Prince’s Death From Accidental Opioid Overdose Could Speed Deal on Legislation

    The news that toxicology tests concluded Prince died from an accidental fentanyl overdose could spur Congress to reach a deal on legislation to combat the opioid crisis, The New York Times reports.

    Last week the Midwest Medical Examiner’s Office announced the toxicology results, but did not specify how the drug was taken, or if it was prescribed or illegally made, CNN reports. Fentanyl is an opioid legally prescribed for cancer treatment. It can be made illicitly, and is 25 to 50 times more potent than heroin.

    Legislators in Washington are trying to come to an agreement on legislation that would address the national opioid crisis. Last month, the U.S. House overwhelmingly approved 18 bills aimed at addressing the nation’s opioid crisis.

    The House bills will need to be reconciled with the Senate’s Comprehensive Addiction and Recovery Act (CARA), which passed in March. The Senate measure authorizes funds for various drug treatment and prevention programs for a wide range of people, including those in jail.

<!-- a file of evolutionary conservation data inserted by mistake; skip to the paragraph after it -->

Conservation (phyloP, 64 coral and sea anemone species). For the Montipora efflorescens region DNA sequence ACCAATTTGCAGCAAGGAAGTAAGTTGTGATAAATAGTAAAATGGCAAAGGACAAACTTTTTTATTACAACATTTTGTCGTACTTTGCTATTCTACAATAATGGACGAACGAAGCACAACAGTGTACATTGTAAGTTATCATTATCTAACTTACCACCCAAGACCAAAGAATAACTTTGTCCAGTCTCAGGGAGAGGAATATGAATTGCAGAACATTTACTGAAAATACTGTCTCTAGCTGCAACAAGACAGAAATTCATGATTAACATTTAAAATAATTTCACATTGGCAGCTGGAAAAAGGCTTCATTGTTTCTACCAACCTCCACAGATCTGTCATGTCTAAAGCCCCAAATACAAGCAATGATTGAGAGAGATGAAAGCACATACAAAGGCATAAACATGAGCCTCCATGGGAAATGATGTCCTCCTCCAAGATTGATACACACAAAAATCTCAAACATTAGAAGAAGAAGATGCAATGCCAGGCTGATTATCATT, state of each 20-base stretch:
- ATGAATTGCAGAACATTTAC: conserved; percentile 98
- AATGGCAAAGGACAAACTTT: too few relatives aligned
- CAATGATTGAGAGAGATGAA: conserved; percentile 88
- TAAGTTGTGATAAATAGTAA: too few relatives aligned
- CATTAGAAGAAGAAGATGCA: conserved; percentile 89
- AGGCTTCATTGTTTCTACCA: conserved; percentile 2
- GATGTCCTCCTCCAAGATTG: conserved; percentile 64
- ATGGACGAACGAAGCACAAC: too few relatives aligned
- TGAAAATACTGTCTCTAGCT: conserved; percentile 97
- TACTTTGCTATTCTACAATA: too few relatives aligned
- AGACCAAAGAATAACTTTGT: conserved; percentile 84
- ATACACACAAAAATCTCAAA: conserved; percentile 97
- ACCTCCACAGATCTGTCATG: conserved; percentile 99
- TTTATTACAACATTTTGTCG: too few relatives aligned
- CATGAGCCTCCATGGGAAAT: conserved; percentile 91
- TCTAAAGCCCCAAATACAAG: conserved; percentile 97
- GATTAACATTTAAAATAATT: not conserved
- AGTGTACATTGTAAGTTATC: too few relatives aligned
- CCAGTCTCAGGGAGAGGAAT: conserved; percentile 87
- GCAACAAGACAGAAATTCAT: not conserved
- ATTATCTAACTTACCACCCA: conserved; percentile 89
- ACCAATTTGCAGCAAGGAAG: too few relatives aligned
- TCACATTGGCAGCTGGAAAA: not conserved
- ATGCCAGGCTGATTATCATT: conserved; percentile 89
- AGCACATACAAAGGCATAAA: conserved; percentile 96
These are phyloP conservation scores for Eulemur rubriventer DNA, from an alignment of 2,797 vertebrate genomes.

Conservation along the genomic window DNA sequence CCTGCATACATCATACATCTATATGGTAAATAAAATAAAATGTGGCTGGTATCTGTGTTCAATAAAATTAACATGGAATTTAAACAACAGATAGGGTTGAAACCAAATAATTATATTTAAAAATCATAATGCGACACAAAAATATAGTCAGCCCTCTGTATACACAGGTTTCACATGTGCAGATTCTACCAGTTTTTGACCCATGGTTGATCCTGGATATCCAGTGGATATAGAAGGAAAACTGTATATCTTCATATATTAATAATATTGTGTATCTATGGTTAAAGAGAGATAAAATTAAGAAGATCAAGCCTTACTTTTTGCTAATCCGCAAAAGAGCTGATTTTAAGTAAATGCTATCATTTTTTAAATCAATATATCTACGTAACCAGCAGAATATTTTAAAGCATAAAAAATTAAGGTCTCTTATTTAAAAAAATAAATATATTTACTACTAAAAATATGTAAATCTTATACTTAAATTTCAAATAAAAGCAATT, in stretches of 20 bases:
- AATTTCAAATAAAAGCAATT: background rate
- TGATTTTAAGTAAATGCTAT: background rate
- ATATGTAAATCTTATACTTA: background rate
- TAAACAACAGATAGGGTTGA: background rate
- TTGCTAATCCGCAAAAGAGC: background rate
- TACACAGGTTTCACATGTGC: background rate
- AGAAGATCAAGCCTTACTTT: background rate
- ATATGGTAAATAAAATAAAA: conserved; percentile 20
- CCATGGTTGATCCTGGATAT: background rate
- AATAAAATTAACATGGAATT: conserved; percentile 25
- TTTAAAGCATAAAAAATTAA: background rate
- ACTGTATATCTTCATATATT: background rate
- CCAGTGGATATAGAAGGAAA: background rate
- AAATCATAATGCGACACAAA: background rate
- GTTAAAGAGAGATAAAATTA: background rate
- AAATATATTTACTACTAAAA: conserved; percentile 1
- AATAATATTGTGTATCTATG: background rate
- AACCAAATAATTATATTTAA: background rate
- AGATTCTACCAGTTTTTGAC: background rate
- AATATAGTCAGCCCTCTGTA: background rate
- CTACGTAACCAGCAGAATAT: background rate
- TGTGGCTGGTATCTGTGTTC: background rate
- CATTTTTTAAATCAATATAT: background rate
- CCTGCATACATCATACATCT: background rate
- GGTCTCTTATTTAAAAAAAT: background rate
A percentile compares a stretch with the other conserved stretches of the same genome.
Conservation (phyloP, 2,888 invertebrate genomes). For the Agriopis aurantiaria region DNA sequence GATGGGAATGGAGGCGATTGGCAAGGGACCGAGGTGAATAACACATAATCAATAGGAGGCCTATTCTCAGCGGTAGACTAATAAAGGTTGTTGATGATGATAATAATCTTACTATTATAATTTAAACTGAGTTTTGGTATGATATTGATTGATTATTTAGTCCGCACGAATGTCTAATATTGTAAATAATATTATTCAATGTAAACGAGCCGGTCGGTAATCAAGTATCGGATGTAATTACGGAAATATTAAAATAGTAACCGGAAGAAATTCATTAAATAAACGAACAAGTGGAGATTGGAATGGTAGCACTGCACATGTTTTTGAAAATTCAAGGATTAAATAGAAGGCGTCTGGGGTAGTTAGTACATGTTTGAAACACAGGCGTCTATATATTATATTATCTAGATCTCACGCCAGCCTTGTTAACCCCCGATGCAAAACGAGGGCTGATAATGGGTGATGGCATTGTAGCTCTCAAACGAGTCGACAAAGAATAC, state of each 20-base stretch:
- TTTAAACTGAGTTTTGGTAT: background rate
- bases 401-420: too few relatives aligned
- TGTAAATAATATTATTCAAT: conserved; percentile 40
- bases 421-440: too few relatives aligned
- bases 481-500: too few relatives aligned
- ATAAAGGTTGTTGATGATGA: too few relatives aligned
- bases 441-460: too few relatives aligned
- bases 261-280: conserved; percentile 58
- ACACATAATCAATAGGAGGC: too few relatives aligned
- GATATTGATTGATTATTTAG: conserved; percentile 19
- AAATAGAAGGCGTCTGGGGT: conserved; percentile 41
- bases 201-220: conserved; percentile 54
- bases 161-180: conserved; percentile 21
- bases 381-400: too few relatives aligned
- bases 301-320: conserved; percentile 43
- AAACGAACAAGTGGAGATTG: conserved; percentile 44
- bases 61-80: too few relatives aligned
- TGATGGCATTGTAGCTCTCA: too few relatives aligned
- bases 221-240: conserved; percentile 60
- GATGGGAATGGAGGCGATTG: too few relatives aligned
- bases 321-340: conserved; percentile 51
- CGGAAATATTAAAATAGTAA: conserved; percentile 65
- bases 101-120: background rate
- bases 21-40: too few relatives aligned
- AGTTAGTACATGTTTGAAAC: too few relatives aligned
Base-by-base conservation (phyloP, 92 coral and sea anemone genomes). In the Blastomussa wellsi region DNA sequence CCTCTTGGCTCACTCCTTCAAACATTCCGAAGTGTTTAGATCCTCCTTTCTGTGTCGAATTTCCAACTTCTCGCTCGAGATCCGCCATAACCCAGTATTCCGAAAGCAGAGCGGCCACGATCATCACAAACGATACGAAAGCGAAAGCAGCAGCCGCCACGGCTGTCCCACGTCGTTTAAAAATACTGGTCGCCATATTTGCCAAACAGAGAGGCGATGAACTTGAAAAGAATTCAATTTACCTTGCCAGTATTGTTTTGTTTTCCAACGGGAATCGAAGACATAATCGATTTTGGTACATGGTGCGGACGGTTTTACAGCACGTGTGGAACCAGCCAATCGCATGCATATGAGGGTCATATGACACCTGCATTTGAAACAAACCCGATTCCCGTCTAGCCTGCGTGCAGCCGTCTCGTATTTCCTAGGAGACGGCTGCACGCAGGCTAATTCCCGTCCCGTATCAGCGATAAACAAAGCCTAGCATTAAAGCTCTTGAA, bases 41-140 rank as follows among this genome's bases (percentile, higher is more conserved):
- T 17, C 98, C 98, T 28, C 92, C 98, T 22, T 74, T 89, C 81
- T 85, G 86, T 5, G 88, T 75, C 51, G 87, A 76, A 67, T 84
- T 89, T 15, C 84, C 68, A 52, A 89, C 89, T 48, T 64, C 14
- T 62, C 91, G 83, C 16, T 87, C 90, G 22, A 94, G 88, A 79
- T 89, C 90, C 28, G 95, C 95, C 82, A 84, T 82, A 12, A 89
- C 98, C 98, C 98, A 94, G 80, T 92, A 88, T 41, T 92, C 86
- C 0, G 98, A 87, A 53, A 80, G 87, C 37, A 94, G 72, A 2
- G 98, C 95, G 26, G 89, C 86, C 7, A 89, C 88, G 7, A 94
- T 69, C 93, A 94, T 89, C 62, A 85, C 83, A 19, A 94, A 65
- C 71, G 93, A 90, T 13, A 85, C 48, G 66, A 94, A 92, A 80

CARA expands prescription drug take-back programs and establishes monitoring to prevent over-prescribing of opioid painkillers. It would expand the availability of medication-assisted treatment, including in criminal justice settings, and would support treatment as an alternative to incarceration. The measure also calls for training and equipping first responders on the use of the opioid overdose-reversal drug naloxone.

    Lawmakers hope to send President Obama a compromise bill before Congress begins its summer recess in July.

    Both Republicans and Democrats have an election-year incentive to make progress on the opioid epidemic, which is impacting cities and towns across the country. House Democrats had offered an amendment to provide $600 million in emergency funding for the opioid bills. Republicans blocked the bill, saying funding will come when Congress passes its 2017 spending bills for federal agencies.

    By Partnership Staff
    June 2016

    Published

    June 2016

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